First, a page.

Shawn Smallman, 2019

Photo of reintroduced Przewalski’s horse taken at the “Seer” release site, managed by the Association pour le cheval de Przewalski:TAKH, in the Khar Us Nuur National Park Buffer Zone, 28 September 2005, Claudia Feh. Wikipedia Commons License.

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Mar 15

Returning Fighters

As the war against ISIS comes to an end, the media and politicians have been discussing how to deal with the return of those who fought for  ISIS. What fewer people are aware of is that there were also volunteers who chose to embed with Kurdish units fighting against ISIS in northern Iraq and Syria. In some respects, as I discussed in an earlier blog, the conflict in the Middle East has resembled the Spanish Civil War, in that it drew in foreigners from around the world, who were motivated to join an ideological conflict. I’m not the first person to have that insight, which was also recently discussed in a documentary titled, “The Fight Against Islamic State – Robin Hood Complex.”

The man who made this film, Emile Ghessen, served in the British military in the Middle East. He then became fascinated by the people who made the decision to travel to the region to fight as volunteers in the war against ISIS. The central question of the documentary was “what motivated these people.” What he finds is a collection of people from different backgrounds, who rejected what they viewed as the apathy of the West, and were determined to do their part to stop ISIS. He also examines the internal battles and personal interests that shape the volunteers decisions. As these people now return, some are being charged upon arriving home, even though they were fighting against a terrorist group.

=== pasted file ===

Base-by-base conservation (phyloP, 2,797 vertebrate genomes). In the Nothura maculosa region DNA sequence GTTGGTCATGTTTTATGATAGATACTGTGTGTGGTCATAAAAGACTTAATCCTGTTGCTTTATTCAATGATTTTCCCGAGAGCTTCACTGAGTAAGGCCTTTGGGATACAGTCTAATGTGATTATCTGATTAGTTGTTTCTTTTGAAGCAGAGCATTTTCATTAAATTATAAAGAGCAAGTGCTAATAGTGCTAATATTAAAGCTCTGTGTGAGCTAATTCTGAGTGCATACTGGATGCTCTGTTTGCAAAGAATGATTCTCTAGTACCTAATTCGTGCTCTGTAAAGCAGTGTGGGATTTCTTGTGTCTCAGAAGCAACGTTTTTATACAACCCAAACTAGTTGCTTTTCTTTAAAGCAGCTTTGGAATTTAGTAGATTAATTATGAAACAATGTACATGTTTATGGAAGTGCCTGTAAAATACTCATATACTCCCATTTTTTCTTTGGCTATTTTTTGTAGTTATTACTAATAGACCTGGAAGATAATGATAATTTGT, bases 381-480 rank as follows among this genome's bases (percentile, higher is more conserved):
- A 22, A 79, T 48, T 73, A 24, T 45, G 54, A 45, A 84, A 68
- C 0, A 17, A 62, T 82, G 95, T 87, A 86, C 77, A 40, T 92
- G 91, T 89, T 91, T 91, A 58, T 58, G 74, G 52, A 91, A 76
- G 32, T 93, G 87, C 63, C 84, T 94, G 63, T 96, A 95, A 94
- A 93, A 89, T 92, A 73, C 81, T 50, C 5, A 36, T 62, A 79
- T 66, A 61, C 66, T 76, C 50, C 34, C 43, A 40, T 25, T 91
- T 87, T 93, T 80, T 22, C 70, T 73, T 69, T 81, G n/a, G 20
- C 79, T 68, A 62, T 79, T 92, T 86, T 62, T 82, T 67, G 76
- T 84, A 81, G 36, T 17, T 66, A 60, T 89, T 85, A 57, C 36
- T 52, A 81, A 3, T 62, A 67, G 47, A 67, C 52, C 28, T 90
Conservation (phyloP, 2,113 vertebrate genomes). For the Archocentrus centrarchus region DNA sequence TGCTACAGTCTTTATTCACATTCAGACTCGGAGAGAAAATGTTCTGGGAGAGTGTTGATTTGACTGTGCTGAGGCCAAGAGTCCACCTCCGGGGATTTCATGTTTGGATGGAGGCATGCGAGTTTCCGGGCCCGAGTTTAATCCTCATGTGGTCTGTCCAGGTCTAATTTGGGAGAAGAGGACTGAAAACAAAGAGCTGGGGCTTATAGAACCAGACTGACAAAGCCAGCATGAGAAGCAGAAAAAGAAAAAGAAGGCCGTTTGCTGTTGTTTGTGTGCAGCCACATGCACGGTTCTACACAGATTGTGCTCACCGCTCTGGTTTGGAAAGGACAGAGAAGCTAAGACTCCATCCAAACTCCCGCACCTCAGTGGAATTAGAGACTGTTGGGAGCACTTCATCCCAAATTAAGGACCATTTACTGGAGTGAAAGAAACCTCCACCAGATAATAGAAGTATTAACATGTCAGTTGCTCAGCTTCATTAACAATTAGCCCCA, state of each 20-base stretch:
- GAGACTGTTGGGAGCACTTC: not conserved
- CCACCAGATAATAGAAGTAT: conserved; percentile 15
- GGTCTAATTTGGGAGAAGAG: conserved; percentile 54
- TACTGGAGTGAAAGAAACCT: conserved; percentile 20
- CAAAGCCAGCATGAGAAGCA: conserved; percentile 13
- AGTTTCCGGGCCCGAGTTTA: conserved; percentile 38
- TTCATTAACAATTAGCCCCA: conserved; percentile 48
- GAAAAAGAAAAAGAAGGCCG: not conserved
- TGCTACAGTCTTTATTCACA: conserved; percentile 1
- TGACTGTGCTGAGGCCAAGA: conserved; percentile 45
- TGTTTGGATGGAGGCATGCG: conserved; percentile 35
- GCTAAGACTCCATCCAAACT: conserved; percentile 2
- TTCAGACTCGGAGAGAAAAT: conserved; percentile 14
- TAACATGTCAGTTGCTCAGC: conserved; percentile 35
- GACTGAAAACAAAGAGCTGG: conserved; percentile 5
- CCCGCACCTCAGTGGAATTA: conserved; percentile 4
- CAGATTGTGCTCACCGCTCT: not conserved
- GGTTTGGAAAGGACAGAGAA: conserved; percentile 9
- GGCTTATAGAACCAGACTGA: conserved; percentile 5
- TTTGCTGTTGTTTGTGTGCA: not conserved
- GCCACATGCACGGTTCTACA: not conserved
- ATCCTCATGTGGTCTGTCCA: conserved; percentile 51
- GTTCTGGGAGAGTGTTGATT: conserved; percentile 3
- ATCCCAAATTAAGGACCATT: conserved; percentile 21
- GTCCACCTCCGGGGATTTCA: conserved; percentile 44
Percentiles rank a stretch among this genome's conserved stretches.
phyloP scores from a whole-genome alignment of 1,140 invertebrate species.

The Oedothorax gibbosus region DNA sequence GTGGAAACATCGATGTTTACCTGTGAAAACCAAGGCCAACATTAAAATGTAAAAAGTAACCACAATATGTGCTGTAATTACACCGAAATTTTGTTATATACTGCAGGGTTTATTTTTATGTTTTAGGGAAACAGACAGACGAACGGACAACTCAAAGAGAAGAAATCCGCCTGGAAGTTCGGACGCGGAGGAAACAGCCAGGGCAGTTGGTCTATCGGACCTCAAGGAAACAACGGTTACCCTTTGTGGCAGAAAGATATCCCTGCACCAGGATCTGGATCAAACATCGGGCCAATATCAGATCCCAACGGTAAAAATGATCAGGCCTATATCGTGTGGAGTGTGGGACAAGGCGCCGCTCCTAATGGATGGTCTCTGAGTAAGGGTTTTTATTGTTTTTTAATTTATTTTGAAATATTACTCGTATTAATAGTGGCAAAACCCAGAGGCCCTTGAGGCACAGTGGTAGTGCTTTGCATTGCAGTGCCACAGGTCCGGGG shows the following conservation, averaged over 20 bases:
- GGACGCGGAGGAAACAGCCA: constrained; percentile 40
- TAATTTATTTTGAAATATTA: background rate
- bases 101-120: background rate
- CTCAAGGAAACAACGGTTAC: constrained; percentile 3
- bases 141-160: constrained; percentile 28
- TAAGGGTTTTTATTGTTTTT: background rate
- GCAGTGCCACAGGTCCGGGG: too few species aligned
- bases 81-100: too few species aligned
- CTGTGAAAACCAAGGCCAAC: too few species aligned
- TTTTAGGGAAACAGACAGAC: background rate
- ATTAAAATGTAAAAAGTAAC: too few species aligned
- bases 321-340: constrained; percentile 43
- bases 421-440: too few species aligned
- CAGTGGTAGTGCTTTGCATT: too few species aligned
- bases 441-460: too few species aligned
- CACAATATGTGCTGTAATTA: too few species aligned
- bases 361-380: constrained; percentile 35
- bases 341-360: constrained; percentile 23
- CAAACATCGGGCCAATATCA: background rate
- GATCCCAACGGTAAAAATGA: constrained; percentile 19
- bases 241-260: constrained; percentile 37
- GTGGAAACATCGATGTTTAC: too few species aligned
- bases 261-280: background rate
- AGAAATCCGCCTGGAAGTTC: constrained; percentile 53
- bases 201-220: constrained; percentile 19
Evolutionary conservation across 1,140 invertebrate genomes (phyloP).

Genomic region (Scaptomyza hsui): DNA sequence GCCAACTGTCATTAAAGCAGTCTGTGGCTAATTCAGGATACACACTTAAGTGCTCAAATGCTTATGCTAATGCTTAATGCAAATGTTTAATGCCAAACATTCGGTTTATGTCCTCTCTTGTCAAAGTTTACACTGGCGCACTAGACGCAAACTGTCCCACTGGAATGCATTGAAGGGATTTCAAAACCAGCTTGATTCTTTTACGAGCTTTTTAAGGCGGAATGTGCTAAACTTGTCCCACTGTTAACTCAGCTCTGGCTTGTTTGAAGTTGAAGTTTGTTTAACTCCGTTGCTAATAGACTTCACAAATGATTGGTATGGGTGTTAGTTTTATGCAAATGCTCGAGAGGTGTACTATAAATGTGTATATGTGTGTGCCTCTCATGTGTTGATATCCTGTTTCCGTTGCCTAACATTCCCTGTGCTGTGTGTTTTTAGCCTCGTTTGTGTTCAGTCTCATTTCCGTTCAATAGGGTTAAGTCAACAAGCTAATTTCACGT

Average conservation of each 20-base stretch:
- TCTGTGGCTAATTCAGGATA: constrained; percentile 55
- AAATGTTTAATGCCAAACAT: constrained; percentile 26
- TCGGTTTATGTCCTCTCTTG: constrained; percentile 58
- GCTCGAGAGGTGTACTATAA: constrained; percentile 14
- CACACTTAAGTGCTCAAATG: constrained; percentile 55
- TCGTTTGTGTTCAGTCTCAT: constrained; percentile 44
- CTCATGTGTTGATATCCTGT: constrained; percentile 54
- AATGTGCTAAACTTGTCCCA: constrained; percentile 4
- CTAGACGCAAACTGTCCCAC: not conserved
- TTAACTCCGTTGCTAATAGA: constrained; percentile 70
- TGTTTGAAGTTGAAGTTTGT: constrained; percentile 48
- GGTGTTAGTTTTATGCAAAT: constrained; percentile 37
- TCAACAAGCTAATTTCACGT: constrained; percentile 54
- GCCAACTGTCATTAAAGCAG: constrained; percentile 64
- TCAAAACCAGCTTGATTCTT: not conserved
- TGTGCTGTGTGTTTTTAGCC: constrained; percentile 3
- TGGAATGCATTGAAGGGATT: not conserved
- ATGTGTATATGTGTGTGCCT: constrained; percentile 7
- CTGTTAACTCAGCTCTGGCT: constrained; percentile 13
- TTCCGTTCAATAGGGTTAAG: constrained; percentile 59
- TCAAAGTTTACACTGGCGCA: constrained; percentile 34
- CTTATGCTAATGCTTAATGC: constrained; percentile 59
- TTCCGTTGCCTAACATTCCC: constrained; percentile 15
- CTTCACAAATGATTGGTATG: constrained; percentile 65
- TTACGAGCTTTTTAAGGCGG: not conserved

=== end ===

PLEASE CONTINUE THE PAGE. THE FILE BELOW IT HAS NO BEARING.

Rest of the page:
The video is available for free on YouTube, where it appears to have been posted by Ghessen himself, otherwise I would not recommend it. It makes for compelling viewing, and provides another look at the widespread impact of the Middle East’s recent conflicts.

Shawn Smallman, 2019

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Mar 08

Spring class at Portland State University

Map of Europe

Image above: Map of Europe, National Library of Ireland, Flickr Commons

For those of you who live in the Portland, Oregon area, I’m writing to recommend Dr. Evguenia Davidova’s spring class, “The European Union.” This is a thoughtfully designed face to face class with wonderful readings, as you can see from the book covers below; just looking at the reading list makes me want to join. Please see the details here: